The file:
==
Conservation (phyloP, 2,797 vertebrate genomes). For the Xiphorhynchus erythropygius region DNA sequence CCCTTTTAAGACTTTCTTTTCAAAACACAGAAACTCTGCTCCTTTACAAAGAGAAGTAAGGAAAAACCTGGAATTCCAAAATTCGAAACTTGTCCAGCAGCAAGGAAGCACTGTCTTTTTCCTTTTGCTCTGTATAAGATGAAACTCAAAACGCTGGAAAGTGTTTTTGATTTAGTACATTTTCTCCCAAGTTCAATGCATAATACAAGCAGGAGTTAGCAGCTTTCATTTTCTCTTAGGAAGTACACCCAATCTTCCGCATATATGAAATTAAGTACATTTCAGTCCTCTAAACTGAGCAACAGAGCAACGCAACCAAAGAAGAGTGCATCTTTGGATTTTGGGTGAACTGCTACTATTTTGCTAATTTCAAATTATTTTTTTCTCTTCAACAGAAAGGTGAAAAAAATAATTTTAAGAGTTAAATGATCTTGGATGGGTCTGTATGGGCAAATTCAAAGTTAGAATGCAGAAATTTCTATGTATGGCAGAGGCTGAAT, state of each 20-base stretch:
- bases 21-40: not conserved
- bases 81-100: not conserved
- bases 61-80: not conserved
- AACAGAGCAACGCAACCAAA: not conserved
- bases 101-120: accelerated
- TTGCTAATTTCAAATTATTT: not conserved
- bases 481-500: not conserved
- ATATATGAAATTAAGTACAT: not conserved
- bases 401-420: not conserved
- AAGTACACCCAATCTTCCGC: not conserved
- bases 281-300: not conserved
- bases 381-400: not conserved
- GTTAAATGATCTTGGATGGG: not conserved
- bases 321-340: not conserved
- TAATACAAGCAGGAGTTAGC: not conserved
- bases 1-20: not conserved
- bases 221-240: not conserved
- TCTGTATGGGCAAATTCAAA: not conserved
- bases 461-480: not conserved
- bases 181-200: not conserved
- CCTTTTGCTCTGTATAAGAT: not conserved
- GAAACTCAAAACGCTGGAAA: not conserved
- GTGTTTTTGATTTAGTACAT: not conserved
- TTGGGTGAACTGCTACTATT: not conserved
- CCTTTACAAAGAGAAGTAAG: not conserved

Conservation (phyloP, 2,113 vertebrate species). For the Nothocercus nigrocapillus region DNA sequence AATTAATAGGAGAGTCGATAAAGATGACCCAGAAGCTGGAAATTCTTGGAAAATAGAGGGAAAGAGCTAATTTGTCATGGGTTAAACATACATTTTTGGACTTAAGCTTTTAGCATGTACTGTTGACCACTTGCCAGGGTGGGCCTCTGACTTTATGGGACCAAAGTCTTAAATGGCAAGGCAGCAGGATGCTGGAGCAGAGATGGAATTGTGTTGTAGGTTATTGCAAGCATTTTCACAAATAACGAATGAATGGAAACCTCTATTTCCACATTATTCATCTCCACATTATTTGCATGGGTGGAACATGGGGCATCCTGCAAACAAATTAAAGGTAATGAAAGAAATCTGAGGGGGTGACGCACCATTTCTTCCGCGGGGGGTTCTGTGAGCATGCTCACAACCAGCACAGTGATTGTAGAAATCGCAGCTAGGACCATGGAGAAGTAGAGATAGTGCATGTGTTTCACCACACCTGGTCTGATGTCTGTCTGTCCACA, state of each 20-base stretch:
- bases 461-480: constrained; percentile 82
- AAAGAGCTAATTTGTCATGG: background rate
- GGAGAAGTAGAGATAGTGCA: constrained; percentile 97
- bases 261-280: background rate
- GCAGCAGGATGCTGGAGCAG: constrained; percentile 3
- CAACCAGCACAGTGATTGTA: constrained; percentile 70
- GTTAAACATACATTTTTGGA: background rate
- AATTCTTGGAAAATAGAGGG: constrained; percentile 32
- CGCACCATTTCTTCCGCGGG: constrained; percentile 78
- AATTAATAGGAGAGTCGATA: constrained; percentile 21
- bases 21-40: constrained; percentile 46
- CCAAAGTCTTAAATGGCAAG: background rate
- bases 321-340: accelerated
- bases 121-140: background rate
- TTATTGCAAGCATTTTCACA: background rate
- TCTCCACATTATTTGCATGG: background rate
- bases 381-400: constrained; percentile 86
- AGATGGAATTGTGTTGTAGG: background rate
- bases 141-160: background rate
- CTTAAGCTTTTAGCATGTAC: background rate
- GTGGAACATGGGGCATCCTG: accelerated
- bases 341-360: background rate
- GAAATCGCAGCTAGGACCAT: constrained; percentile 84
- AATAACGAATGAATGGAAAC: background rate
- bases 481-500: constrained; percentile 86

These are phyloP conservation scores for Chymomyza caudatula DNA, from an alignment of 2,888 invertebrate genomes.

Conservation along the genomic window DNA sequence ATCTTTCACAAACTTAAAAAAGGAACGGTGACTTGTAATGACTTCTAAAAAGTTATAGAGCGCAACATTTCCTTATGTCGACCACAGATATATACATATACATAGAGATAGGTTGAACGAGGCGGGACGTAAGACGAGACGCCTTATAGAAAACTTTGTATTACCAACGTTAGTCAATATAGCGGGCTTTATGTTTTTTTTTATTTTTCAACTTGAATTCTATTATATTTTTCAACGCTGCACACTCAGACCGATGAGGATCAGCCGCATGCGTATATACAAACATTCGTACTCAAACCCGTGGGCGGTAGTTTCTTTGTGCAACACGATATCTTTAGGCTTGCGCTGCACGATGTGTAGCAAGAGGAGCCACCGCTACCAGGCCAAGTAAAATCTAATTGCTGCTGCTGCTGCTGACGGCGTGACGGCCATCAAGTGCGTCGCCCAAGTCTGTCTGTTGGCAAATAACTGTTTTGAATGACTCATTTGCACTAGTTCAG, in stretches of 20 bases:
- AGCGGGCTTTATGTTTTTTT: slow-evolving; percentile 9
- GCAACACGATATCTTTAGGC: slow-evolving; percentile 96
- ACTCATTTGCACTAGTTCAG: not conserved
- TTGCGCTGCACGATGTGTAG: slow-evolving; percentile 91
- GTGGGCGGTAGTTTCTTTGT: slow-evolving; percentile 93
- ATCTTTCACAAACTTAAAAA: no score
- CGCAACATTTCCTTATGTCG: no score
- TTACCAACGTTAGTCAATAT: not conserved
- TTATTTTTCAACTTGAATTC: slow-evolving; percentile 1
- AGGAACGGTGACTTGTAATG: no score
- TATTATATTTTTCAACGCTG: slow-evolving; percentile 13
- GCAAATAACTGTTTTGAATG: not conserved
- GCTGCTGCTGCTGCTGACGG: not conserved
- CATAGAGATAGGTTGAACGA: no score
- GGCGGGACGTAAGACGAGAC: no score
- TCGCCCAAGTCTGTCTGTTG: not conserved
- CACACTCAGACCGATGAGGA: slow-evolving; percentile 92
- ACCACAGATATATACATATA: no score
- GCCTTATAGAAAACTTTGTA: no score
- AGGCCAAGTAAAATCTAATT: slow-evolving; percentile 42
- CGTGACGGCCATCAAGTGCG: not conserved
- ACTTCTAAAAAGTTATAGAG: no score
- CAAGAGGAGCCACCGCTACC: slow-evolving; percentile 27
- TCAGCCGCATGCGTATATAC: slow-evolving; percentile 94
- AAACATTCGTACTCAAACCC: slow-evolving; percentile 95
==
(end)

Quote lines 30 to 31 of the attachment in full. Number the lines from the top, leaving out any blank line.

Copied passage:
- GGAGAAGTAGAGATAGTGCA: constrained; percentile 97
- bases 261-280: background rate